The jade door
“Don’t trust him.”
The voice echoed through the vivid auras of her dreams, the tranquil tones swirled through the air reaching out to Eliza. She stood upon the burial mounds of old.
“The death was not natural and danger is close”, the voice was sanguine and came from all around. Then Eliza noticed the spectral figure stood beside her.
“That’s a fantastic choice Ell.”
The familiar soft voice in Eliza’s head awoke her from her comfortable slumber in the floral chair. The book she had been reading was still held tightly in her hand. Its leather cover was well worn and the gold writing along the spine read Celtic myths and legends. It had always been a favorite of Eliza and her grandmothers. They had both always loved the stories of the banshees the portent and protectors of the dead the most.
She stared out of the window in a daze watching as the rain plummeted freely from the granite clouds. The droplets raced to earth like newly released bombs, while all the time glistening as they spun gracefully through the air. They hit their marks randomly. The impacts created a familiar, soothing and uneven rhythm on the glass.
The strong wind that accompanied the downpour unleashed its pure rage effortlessly. It blew its way through the trees and sung as its invisible tendrils ran over the rough bark which enveloped the branches; tugging and pushing them, which caused them to creek and strain in its wake. “Cries of the banshees”, Eliza’s grandmother had always said when she was alive.
Her voice resonated through Eliza’s head and brought back the memories of the hours that they had spent enjoying the rain as they read together. Eliza now found herself curled up and alone. She had buried herself as deeply as she could into the immaculately kept armchair. She wept gently in to her grandmothers tartan blanket which she hugged close to her face. Her tears ran in to its rough fabric which scratched at her cheeks. The smell of her grandmother made the discomfort irrelevant as the aroma floated in to her nostrils. It brought about conflicting emotions; firstly it brought joy - great unbridled joy - which mixed itself equally with the sadness of her unexpected loss.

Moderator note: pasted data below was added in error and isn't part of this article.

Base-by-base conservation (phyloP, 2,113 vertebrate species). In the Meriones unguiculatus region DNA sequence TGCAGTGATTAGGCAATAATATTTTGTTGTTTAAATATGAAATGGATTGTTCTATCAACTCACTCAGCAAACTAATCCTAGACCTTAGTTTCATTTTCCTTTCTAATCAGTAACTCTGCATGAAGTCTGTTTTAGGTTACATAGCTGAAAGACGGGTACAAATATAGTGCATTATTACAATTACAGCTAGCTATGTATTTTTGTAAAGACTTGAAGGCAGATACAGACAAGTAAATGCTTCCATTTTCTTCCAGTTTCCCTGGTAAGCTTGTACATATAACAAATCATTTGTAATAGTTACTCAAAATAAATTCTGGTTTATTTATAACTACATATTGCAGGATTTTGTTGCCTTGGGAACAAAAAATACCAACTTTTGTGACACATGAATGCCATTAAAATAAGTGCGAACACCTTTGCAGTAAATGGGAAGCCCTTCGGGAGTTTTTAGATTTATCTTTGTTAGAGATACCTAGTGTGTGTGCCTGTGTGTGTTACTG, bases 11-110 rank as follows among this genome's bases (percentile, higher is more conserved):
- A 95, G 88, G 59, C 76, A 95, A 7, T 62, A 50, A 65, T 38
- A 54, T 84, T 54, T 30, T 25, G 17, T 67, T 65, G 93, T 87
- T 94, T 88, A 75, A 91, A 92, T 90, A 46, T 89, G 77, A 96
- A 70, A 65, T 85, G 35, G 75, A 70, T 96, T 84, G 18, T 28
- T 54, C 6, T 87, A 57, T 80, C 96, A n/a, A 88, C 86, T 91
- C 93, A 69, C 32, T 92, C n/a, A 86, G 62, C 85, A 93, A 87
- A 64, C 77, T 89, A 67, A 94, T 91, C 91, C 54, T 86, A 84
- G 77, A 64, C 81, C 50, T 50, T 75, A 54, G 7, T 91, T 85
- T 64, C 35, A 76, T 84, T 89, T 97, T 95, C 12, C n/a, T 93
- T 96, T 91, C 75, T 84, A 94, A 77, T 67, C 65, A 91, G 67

“Ell, what do you want doing with this box?“, the deep voice flowed smoothly through the doorway. “I could really do with your help, if your finished with whatever is so important in there”. An air of impatience now laced the charismatic tone of Steve’s voice.
“Ok baby I’ll be there in a minute”. Eliza stood up and placed the old green book back on the shelf before wiping the tears from her cheeks, not wanting to show Steve she had been crying.
“Good, ’cus as soon as we get this crap out of here, the sooner we can move our stuff in.” Eliza would have argued that her grandmothers stuff was not “crap,” but she didn’t have the energy to deal with one of Steve’s mood swings.
Eliza entered the hallway where Steve was piling boxes on top of each other. Even though full of boxes, the hall was still large and open. The big windows made it bright and even in the low light.
The grand chandelier that hung above the majestic sweeping staircase still twinkled. It had always reminded Eliza of something out of a Disney film. As a child she would often glide down the steps in a ball gown made from a bedsheet and her grandmother would laugh and gasp at her elegant displays.